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Ready, set, sell

Money and looks are key, say real estate experts

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February 22nd, 2011

What s the secret to a quick and successful home sale in a challenging housing market? It comes down to two things, says Mike Aubrey, local real estate agent and host of HGTV s Real Estate Intervention. In this marketplace you have to be priced right and you have to look good, said Aubrey recently on CNN s American Morning. People don t want project homes anymore; they want to drop their furniture and start living their life, he says. In fact, having your house move-in ready or what real estate agents refer to as turn-key, can mean the difference between selling quickly and sitting on the market. Today s buyers tend to shy away from things like carpet, wallpaper, vinyl floors, and dated kitchens and bathrooms, says real estate agent Lou Bivona of Long and Foster s Reisterstown office. Instead, they want hardwood floors, neutral-colored walls, granite countertops, and stainless appliances.

Don t go overboard

Bivona says he doesn t recommend sinking thousands of dollars into remodeling, but notes the sales price needs to accurately reflect the features and the condition of the home. He also suggests having a home inspection performed by a licensed inspector before going on the market to determine which items should be addressed before the for sale sign goes up. You only get one chance at a buyer and you need to put your best foot forward from the beginning, says Bivona. I always tell my clients to look at selling their house like you would a puzzle. You want to make sure you put all the pieces together before you list the house, because if even one piece is missing, you lower your odds of being successful.

Learn from experience

So how do you go about getting your house move-in ready without spending an arm and a leg? Here s a checklist of some basic home selling rules to get you started:
  • John Doe lives here. Start by depersonalizing your house. It s important that buyers are able to visualize themselves living in your house and are not distracted by your personal belongings. Go through each room and remove family photos, collectibles, and souvenirs. Change out flowery curtains and bedding with something more gender neutral. Remove any personalized name plaques from your front porch or yard.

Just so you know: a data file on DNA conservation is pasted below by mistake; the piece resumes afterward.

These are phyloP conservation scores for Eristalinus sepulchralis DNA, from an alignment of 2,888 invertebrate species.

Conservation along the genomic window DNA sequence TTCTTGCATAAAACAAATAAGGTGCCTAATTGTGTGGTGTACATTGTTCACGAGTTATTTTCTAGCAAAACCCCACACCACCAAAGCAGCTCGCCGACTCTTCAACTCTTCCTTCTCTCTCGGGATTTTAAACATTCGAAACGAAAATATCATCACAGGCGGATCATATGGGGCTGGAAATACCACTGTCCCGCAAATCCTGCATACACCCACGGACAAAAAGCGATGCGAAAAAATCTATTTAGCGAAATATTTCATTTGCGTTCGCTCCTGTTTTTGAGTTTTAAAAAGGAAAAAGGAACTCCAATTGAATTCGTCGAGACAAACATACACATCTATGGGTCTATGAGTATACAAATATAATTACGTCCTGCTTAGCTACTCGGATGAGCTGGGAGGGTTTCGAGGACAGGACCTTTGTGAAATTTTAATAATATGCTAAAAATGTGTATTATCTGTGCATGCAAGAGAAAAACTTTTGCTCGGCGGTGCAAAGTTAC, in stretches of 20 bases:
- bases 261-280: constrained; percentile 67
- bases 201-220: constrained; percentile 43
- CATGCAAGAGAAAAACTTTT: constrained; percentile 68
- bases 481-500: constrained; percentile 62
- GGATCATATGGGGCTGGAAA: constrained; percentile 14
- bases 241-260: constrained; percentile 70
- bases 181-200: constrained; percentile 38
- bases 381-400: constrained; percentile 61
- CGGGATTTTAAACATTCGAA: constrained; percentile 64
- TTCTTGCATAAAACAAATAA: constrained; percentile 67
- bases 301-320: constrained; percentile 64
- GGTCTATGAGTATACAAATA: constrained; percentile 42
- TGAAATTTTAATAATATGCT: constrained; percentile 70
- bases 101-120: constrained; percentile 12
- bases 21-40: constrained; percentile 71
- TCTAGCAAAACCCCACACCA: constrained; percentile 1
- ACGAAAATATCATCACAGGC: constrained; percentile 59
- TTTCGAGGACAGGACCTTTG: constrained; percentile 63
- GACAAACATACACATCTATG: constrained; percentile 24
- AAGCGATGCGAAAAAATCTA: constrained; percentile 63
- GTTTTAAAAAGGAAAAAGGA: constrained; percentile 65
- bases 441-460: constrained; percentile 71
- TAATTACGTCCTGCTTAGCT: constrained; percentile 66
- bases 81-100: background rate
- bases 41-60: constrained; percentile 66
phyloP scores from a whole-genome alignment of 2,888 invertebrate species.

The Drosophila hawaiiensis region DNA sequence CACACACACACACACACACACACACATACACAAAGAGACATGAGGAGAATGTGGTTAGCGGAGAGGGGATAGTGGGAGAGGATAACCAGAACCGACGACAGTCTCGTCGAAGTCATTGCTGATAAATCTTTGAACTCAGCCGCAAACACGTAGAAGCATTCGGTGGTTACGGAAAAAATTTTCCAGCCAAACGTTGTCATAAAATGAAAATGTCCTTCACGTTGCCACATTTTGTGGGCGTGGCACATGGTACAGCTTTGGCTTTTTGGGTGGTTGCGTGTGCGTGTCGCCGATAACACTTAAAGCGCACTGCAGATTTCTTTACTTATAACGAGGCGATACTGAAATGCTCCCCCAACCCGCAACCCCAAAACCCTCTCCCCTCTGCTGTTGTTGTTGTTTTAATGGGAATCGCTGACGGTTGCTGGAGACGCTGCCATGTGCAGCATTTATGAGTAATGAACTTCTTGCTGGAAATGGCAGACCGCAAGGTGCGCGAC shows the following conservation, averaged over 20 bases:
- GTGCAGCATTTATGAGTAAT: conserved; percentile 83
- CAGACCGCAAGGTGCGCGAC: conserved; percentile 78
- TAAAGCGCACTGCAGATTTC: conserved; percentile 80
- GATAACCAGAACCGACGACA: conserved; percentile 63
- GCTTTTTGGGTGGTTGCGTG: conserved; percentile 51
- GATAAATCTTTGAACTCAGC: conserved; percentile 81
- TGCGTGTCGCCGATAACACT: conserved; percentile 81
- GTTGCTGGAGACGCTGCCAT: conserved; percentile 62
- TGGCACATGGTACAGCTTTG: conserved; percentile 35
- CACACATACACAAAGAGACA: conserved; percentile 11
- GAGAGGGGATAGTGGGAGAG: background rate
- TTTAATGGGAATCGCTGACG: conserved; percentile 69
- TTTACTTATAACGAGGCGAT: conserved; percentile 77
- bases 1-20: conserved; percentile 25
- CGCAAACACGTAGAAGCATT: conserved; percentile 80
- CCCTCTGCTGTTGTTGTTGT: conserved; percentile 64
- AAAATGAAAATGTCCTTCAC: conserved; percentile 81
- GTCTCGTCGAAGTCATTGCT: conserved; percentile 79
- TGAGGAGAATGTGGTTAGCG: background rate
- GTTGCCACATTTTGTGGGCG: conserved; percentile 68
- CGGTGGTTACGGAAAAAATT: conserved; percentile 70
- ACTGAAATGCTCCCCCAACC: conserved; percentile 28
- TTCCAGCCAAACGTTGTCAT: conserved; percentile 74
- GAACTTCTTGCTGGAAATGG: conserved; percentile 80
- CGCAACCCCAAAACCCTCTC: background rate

• Less is more! It s important to make your rooms appear as large as possible. One way to achieve this is by removing all unnecessary furniture and clutter. Remove things that harbor clutter like bookcases and china cabinets and place them in storage. Go through your kitchen and clear the countertops and organize cabinets. Buyers want to know there is ample storage space so be sure to clean out closets, basements, garages, and attics to make them appear spacious and showcase their potential.
  • Inner beauty. Repair and update your home s interior. Remove wallpaper and give walls a fresh coat of neutral-colored paint. Replace worn or stained carpet and flooring. Replace heavy drapes with sheers or blinds that allow the light to filter through. Update your bedroom with fresh linens and new bedding.
  • Mr. and Mrs. Clean. Selling your house is not the time to let your house chores wane. Give every bathroom a deep scrub. Replace cracked or stained caulk and grout. Clean all windows inside and out. Steam-clean carpets, furniture, and curtains. Clean and scrub the inside and outside of your refrigerator, freezer, and oven. Pay special attention to odors, especially if you smoke or have pets. Empty trash cans daily. Clean ceiling fan blades and dust blinds. Organize linen closets. And get in the habit of making your bed every day.
  • Get a facelift. When selling your house, curb appeal counts! Think of the outside of your house as the first room buyers will see. Make sure lawns are always kept mowed and neat. Pull up and replace dead flowers and trees. Trim overgrown shrubs. Mulch garden beds. Power wash vinyl siding, decks, and concrete walks. Give the front door a fresh coat of paint. Update or polish the front door hardware. Replace dented or rusted mailboxes. Add new house numbers and replace old door mats with something clean and fresh.

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